Georgia Tech completes late comeback on Illinois

ATLANTA — When Steve Smith finally arrived at McCamish Pavilion on Tuesday night, people told him the game was all but over. 

There were four minutes left in the ACC-Big Ten Challenge matchup between Georgia Tech-Illinois, but the offensively-challenged Yellow Jackets were trailing 60-53 and had scored just nine points since the 16-minute mark. Smith, a former NBA All-Star who played his college ball at Michigan State during Georgia Tech coach Brian Gregory’s first two seasons as a Spartans assistant, walked into the building anyway. Just in time.

The struggling Yellow Jackets erased a late deficit to the previously undefeated Illini by piecing together a 19-4 run to close out the game, winning 67-64 behind the efforts of sophomores Robert Carter, Jr. and Marcus Georges-Hunt. The Big Ten challengers scored just one basket over the final nine minutes of play. It wasn’t a consistent effort, nor an efficient one, but protecting home court was imperative for a Yellow Jackets team reeling from losing three games (Dayton, Ole Miss, St. John’s) over a 10-day span after entering the season with higher expectations in Year 3 under Gregory. 

Beating this Illinois team does not answer the multiple questions facing Georgia Tech — the Illini looked like a quality team in stretches, especially potential All-Big Ten guard Rayvonte Rice, but they are relatively untested after playing a soft schedule to open the season; the trip to McCamish was their most difficult game to date — but at least it provides some positive momentum. It’s certainly better than the alternative.

“When we were down, I looked up at the clock and it was like three minutes, 30 seconds and Coach Gregory was telling us that’s actually a lot of time in basketball because it’s a game of runs,” said Georges-Hunt, who scored 20 points on 7of-13 shooting. “So we told each other, ‘Let’s keep getting stops, limit them to one shot and make the baskets on offense.”

While Rice ran wild on Georgia Tech’s defense in stretches, the Yellow Jackets were eventually able to come up with stops, particularly down the stretch run. That’s proven to be this team’s bread and butter. The offense, on the other hand, remains a troublesome issue. Gregory’s team entered Tuesday’s game ranked 191st nationally in offensive efficiency, and there’s very little on video to argue otherwise. The team’s backcourt play with Trae Golden, Chris Bolden and Solomon Poole has been up and down, at best, and turnovers, outside shooting and the team’s inability to consistently get to the free throw line — you know, factors that help make an offense effective — are each a concern. Gregory knows this.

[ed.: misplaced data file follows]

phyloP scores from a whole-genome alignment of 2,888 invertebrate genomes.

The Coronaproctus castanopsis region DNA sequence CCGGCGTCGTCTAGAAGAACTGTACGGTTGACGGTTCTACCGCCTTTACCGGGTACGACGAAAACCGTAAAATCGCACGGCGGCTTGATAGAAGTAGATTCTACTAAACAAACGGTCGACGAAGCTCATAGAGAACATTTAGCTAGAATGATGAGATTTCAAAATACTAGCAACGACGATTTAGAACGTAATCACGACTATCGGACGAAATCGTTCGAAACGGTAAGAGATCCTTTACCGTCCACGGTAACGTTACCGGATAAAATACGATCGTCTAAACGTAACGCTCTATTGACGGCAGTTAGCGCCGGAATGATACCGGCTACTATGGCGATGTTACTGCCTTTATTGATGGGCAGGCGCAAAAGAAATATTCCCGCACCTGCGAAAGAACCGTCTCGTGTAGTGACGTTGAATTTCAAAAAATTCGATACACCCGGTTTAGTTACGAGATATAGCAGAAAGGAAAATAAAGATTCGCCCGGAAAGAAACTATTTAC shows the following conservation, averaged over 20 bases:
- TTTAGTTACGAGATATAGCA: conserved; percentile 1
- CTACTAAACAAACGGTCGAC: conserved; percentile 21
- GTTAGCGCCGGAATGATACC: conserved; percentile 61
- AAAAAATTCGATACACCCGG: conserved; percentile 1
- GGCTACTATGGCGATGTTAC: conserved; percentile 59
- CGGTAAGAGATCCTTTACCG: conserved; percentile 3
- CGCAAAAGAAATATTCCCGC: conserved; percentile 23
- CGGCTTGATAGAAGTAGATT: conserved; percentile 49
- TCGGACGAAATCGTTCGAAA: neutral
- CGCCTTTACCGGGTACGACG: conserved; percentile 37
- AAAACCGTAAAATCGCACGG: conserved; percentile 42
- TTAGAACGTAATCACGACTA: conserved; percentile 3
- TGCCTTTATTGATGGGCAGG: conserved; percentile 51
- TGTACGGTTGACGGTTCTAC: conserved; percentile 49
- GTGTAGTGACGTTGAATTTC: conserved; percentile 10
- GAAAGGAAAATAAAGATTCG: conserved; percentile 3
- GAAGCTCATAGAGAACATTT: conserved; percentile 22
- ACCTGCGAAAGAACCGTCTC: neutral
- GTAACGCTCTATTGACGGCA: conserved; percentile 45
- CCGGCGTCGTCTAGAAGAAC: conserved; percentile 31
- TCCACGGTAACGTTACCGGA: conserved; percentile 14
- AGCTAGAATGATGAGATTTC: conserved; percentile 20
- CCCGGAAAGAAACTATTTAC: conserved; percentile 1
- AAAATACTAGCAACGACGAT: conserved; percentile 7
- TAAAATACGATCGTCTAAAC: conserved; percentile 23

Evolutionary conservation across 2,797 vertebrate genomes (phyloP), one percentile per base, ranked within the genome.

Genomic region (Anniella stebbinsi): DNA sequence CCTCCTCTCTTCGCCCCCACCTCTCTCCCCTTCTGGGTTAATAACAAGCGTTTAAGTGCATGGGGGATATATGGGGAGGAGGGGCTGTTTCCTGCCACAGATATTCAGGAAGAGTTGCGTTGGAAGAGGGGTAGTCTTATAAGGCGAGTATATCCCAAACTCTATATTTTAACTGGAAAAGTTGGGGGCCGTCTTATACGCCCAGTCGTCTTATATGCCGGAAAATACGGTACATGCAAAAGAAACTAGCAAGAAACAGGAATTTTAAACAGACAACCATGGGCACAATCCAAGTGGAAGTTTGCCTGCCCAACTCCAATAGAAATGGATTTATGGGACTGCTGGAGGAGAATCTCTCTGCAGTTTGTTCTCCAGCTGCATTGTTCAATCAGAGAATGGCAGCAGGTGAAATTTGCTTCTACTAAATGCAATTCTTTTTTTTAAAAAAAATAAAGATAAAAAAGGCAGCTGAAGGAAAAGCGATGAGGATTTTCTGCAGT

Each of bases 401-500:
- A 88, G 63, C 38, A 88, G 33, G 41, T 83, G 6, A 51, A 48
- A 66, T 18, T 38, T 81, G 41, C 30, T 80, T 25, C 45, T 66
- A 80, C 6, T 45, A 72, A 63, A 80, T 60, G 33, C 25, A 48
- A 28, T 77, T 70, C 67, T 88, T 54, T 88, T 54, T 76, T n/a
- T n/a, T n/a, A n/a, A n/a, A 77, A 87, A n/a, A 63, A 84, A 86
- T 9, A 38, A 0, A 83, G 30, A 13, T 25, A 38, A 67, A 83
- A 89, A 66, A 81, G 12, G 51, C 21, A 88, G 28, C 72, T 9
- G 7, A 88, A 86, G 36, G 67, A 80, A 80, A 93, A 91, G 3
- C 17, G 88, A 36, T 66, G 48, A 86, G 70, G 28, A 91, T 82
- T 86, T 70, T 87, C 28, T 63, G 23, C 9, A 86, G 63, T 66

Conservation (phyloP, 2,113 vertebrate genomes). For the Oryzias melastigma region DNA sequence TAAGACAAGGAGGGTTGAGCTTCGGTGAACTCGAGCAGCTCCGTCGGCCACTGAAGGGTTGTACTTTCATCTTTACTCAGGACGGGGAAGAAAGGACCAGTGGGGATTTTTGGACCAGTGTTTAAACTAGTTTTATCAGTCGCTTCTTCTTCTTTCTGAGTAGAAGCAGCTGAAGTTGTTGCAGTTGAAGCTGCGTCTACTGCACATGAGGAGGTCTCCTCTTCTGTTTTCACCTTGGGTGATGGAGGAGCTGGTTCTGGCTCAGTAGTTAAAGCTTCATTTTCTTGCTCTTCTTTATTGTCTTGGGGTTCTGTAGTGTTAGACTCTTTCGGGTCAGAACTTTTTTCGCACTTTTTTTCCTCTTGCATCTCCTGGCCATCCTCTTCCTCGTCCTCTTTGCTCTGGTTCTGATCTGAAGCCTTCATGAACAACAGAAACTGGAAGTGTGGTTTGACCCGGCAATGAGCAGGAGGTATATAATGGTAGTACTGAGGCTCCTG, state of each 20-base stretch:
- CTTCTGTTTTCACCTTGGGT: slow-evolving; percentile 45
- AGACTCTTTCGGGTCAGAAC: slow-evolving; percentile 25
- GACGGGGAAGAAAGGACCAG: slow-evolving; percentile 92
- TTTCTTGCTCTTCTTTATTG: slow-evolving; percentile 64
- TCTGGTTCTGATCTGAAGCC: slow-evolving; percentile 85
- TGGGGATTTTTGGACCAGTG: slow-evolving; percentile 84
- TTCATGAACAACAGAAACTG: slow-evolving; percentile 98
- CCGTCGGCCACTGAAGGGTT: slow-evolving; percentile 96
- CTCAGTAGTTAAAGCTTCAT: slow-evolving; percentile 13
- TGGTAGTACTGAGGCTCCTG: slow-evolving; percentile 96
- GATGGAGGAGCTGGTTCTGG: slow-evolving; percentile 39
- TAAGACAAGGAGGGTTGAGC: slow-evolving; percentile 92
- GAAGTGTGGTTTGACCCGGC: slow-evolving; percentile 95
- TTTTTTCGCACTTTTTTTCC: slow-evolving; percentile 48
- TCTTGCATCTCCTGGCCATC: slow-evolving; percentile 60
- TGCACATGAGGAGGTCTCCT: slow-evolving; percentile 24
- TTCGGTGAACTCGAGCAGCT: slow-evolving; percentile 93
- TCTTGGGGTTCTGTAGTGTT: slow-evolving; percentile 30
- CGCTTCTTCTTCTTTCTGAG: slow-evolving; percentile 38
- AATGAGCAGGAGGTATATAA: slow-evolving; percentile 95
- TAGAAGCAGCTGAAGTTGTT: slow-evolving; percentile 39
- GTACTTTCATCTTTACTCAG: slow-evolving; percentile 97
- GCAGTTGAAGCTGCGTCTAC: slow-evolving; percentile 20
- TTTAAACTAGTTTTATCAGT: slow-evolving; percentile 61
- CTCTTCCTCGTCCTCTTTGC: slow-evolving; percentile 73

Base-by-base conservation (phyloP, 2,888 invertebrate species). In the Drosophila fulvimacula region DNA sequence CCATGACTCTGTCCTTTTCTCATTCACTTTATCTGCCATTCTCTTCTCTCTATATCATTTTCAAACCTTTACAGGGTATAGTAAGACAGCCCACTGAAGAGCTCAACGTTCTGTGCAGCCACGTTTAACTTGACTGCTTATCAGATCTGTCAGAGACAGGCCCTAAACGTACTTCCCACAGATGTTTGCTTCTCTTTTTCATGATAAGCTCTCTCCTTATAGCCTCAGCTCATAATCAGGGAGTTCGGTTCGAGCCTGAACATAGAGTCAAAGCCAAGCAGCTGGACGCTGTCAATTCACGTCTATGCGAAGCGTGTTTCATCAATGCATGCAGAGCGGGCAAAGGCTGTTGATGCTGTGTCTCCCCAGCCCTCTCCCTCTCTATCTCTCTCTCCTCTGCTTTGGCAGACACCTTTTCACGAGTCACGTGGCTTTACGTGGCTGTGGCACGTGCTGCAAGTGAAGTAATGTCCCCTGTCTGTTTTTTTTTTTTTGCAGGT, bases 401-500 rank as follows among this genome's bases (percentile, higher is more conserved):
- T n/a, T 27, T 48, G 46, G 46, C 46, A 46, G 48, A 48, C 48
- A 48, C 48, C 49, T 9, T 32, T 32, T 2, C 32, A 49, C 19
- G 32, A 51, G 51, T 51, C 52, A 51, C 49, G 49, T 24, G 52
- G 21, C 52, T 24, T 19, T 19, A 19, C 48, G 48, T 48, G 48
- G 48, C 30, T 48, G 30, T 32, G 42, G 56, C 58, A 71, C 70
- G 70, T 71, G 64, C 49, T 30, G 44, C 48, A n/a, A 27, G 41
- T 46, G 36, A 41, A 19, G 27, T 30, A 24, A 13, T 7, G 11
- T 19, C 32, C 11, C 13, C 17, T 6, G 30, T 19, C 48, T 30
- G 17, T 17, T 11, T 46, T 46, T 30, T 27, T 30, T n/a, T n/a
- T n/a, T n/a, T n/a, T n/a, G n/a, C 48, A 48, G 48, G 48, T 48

“At this point of the process, sometimes we are going to struggle offensively, I can live with that,” he said.

Senior center Daniel Miller is an effective piece on the floor, but it’s becoming more and more apparent that this Yellow Jackets offense will only go as far as Georges-Hunt and Carter, Jr. can carry it. 

Make no mistake, the two sophomores have the ability. Both were highly-rated recruits and against Illinois, a top-50 defense, both dropped 20-plus points. The two also combined for six assists and six offensive rebounds … all of this coming despite long stretches of silence. 

Consider the second-half stretch when Georgia Tech took its biggest lead of the game, 44-39 with 16:31 remaining, and the events that followed: Carter, Jr. and Georges-Hunt combined for just one shot over the subsequent seven minutes as Illini ran up a commanding 60-48 lead. By that time, the game looked out of reach. Rice could not be stopped and Georgia Tech was practically stopping itself. This Yellow Jackets team cannot have such non-factor stretches from those two, especially not at the same time. They are too talented, and their team is too offensively deficient to beat good teams without their contributions. 

Gregory knows this, too.

“Our two sophomores were exceptional today, and we need that on a daily basis.”

That turned out not to be an issue against Illinois. The 6-foot-8 Carter Jr. continues to develop into an inside-outside threat worth respecting, hitting two 3s and drawing praise from opposing coach John Groce. If not a matchup nightmare, he is showing the ability to stretch a defense and give Miller and his slashing guards a little more room to work with in the paint. 

However, at least from one observer’s perspective, the key to this team’s offensive identity is Georges-Hunt, the 6-foot-5 wing from College Park, Ga. He’s simply too good to hide, or be hidden, like he does at times. When Georgia Tech needs a basket, he’s the primary option and when he’s not playing well — Gregory described him as “banged up” for his four-point outing against St. John’s — the Yellow Jackets will struggle against even decent teams to come up with points.

“He made some plays tonight. The best thing about Marcus Georges-Hunt is this; he drove a play to get fouled, not to finish and maybe get fouled, and the ref made the right call and didn’t call it.  I call him over and I said, ‘You can’t do that. You’ve got to drive it to score and if you get fouled, you get fouled.’ He said, ‘Coach you’re right, we’ll get a stop, we’ll make it up.’ That’s what you need.”

That, plus being an offensive centerpiece for 30-plus minutes per game.

In the final four minutes of the Jackets’ win, Carter Jr. and Georges-Hunt keyed the game-winning run by combining for nine points and one (pivotal) assist. So perhaps Steve Smith just needs to arrive on time for now on.